For the Gift of Rain Drops

 

by Jamie Myrose

 

In a fashion typical of Boston, another rain storm gripped the city, resulting in a 36º day. While I love watching thunderstorms from inside my dorm room, I dread the idea of walking around with soaking wet shoes the rest of the day. Suddenly, I remembered—I had gotten rain boots for Christmas! For the first time in four years I could walk across the Boston College’s campus knowing I would stay dry. This realization arose in me immense gratitude for my parents, and I could feel a sense of joy welling up inside me. I could not keep a smile off my face as I stepped through puddles. I took a moment to look at the beauty of these humble rain drops returning to the Earth to bring life. I thought to myself, “What have I missed? Where else have I failed to see God?”

 

As a Jesuit university, Boston College takes great pride in its Ignatian spirituality, which is outlined in St. Ignatius of Loyola’s The Spiritual Exercises. These exercises begin with five foundations, the second of which is finding God in all things. This practice is a reference to the creation story in Genesis 1:1-2:3, in which after each act of creation, God looks at what He has made and calls it “good.” Thus, all of creation reflects the beauty of its Creator and is drawn towards perfection in God’s love. This reality calls us to change our perspectives and imbue our lives with gratitude.

 

Alternatively, this reality requires thoughtful discernment. Though all creation is good, we as imperfect beings cannot always recognize the goodness of creation and use it accordingly. For example, wine is good and has a use in the Mass, but wine is not good for an alcoholic. At times, one must practice indifference. The Jesuit understanding of indifference is not a kind of apathy, but rather a form of trust in the providence of God. Because our human aspirations are often not in accord with those of God, this form of indifference invites us to separate ourselves from our earthly desires and instead submit to the will of God, however God may choose to manifest it. Once one—through the grace of God—is freed from one’s previous biases and expectations, the next step is to evaluate choices through an exercise in consolation and desolation. By taking the time to evaluate which choices cause joy and which cause anxiety, we can more easily discern God’s will. Our indifference is the recognition that ultimately, we desire communion with God and that there is no one codified way to get there. Each one of us has a call to holiness, beginning with the desire to find God in all things.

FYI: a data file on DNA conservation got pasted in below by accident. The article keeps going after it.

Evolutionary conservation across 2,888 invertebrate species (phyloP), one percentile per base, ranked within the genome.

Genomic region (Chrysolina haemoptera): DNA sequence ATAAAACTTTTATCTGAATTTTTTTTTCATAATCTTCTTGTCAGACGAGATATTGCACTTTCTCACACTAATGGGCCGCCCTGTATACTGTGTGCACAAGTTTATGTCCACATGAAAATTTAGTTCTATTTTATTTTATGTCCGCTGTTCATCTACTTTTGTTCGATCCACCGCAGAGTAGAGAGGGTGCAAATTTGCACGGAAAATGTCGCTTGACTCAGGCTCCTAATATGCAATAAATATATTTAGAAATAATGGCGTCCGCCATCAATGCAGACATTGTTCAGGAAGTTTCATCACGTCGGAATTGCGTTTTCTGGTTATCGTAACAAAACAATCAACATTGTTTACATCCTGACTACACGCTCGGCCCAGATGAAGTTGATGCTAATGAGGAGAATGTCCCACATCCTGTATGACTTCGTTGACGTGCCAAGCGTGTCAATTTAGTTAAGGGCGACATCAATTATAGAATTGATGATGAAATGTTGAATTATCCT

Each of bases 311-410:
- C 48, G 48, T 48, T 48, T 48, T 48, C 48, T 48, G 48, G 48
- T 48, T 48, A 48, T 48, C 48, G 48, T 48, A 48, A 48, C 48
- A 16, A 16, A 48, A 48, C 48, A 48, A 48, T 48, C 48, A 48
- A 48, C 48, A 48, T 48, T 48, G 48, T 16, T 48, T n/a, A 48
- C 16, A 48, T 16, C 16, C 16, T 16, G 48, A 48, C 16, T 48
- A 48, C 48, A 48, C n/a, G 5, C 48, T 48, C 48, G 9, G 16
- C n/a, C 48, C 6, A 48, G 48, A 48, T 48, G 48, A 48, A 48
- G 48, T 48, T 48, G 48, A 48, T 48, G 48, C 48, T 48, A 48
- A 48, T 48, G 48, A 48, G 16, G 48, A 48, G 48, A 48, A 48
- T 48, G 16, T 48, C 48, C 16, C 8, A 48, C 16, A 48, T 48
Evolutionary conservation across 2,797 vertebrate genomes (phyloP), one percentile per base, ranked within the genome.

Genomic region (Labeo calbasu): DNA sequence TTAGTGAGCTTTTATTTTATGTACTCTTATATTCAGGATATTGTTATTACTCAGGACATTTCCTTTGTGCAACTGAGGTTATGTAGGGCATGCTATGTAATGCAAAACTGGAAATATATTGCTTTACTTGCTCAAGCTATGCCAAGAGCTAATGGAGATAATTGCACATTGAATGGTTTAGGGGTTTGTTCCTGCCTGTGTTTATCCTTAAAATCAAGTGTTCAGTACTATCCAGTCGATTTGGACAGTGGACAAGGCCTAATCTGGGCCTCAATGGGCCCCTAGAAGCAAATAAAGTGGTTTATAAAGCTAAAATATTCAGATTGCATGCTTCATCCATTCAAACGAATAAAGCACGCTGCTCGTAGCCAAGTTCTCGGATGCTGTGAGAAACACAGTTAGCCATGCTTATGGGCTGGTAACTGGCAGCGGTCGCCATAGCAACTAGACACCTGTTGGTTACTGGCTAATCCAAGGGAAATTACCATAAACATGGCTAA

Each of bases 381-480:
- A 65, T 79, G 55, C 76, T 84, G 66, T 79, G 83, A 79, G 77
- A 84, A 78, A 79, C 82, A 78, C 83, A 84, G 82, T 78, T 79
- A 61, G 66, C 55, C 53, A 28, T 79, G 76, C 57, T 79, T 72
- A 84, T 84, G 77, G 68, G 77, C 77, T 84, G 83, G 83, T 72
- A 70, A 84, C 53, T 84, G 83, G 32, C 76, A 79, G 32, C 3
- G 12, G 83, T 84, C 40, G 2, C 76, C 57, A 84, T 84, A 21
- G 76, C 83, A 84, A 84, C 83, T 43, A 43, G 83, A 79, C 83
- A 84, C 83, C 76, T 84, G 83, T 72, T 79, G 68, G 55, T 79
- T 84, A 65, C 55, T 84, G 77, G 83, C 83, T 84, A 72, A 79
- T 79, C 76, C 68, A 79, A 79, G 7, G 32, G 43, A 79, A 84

Thus, I challenge you: in what ways have you failed to recognize God’s presence in all things? How can you practice gratitude in concrete ways this week? And most importantly: how does your life stand as a testament to this divine reality? Finding God in the rain drops is only the beginning to living a life dedicated to the greater glory of God.


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